Book Review: My Name Is Lucy Barton

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It interests me how we find ways to feel superior to another person, another group of people. It happens everywhere, and all the time. Whatever we call it, I think it’s the lowest part of who we are, this need to find someone else to put down.

My Name Is Lucy Barton, by Elizabeth Strout

I sped through My Name Is Lucy Barton in one day. At less than 200 pages, it’s a fairly short read, and the narrator uses words sparingly in short, soft sentences. After having had a few hours to absorb it, I’m still not sure what to think about it. Like Lucy’s feelings about her own family, I feel conflicted in my own about this book.

Lucy Barton is a writer living in New York after escaping her dysfunctional, abusive household in tiny, rural Amgash, Illinois. When Lucy is hospitalized following an infection from a surgery, her estranged mother visits, spending days sleeping on a chair in her hospital room. Lucy slowly reveals her past in the narration, as well as her present, both before and after her hospitalization.

In some ways, I enjoyed this book. While I didn’t grow up in abuse and poverty as Lucy did, I did grow up in an immigrant household where I was constantly preached the importance of being frugal and not spending lavishly. I understood Lucy in some aspects, especially her guilt for her current financial standing and her inexplicable loyalty to roots that she is also somewhat ashamed of. I also felt that the book was bold about tackling the issues of abuse and poverty, and telling a story that I felt was true and realistic.

However, I found it difficult to actually like Lucy. The narrative voice is soft, gentle, and meandering, telling Lucy’s life in a series of vignettes. To be honest, I found Lucy irritating. The story immediately jumps into having me sympathize with Lucy without making me like her first, and despite Lucy’s status as someone I would normally admire (a young woman raising herself from her meagre means), I didn’t feel anything for her. Throughout the novel, Lucy only focuses on her story through short vignettes that are clearly meant to be thought-provoking, while displaying no humor or personality whatsoever. While I understand that the narrative is meant to focus on the lasting effects of abuse and poverty, I found the constant negativity tiresome. Lucy never appears to enjoy any experience, and even positive experiences are skewed to the bittersweet.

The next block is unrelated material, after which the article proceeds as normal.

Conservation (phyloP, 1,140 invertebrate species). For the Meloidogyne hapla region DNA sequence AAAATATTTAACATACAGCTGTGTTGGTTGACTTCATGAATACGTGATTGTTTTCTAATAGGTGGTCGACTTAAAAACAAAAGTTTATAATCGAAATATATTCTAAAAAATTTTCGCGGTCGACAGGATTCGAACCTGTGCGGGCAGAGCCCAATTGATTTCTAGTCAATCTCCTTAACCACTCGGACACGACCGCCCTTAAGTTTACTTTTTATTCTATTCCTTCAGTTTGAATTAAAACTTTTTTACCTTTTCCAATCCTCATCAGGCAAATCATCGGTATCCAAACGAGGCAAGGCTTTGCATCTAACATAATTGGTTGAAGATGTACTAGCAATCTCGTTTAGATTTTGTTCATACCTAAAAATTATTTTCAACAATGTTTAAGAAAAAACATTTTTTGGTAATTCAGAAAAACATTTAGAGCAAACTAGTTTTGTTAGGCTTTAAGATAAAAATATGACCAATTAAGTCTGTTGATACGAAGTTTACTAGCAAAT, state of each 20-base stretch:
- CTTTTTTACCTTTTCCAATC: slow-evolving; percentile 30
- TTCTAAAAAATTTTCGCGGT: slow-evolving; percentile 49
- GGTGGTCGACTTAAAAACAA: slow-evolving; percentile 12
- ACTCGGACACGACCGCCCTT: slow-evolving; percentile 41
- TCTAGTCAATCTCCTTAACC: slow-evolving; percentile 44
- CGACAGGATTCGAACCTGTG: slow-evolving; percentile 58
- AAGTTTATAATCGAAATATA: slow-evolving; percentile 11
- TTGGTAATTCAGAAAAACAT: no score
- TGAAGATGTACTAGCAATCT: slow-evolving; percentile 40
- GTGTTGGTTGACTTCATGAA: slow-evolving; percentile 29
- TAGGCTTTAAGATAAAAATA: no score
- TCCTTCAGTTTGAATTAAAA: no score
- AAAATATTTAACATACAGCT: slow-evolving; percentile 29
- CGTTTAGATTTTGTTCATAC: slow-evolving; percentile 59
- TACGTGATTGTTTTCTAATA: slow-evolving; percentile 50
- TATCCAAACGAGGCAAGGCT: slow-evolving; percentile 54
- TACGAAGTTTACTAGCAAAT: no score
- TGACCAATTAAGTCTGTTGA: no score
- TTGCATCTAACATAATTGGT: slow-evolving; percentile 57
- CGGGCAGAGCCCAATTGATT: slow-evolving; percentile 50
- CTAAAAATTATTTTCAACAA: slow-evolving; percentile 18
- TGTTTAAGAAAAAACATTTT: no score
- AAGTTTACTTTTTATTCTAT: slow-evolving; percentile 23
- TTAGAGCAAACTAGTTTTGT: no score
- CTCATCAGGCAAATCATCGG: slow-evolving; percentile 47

YES OR NO?: I’m on the fence about this one. I initially picked it up because it was on a “Best of 2016” list. While it’s a short read with an important message, I wouldn’t consider it an essential read. I plan on revisiting Elizabeth Strout’s work, though – maybe when I’ve made more progress on my ever-growing TBR list!

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5 thoughts on “Book Review: My Name Is Lucy Barton

  1. Oh, I knew I saw this title somewhere. It’s longlisted for the Booker Prize.
    To be honest, it’s one of the books on the list that didn’t really attract me, but you never if it’s going to be shortlisted or not! I might give it a go if it’s that short. 🙂

    1. It’s so short you can read it in a day, so it’s not much of a commitment! I feel ambivalent about reading books based on whether they’re nominated for awards – I’ve had lots of award winners disappoint me recently.

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